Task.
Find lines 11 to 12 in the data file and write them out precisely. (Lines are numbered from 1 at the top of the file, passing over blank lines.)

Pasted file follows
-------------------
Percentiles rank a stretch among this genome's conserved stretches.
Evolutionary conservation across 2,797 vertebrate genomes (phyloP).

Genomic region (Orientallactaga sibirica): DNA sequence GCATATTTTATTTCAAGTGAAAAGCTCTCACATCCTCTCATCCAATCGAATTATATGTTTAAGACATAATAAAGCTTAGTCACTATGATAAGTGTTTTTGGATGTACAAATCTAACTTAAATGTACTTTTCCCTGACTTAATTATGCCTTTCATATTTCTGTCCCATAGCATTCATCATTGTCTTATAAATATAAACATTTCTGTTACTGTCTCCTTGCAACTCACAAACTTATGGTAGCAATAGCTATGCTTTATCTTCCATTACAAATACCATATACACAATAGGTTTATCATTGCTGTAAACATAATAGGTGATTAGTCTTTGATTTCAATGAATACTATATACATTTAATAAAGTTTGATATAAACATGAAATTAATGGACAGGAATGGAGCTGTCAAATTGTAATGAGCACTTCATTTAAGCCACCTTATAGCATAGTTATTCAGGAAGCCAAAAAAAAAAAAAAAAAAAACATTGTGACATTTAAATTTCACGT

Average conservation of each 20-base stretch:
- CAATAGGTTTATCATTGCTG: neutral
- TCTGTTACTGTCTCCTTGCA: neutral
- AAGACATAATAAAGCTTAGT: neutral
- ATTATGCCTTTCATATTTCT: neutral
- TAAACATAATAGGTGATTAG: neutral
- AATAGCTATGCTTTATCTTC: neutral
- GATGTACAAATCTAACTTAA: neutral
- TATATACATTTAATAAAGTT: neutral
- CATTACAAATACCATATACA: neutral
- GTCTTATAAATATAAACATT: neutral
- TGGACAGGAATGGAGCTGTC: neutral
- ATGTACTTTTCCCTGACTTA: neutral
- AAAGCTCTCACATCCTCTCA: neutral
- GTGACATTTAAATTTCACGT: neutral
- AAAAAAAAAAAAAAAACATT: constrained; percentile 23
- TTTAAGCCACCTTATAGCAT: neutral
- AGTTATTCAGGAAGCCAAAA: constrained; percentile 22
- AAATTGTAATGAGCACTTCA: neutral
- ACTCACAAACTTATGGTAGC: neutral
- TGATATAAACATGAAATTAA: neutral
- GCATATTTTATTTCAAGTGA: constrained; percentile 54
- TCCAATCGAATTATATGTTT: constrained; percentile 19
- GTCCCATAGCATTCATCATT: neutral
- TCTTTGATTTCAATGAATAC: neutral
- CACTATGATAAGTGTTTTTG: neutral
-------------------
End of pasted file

- GATGTACAAATCTAACTTAA: neutral
- TATATACATTTAATAAAGTT: neutral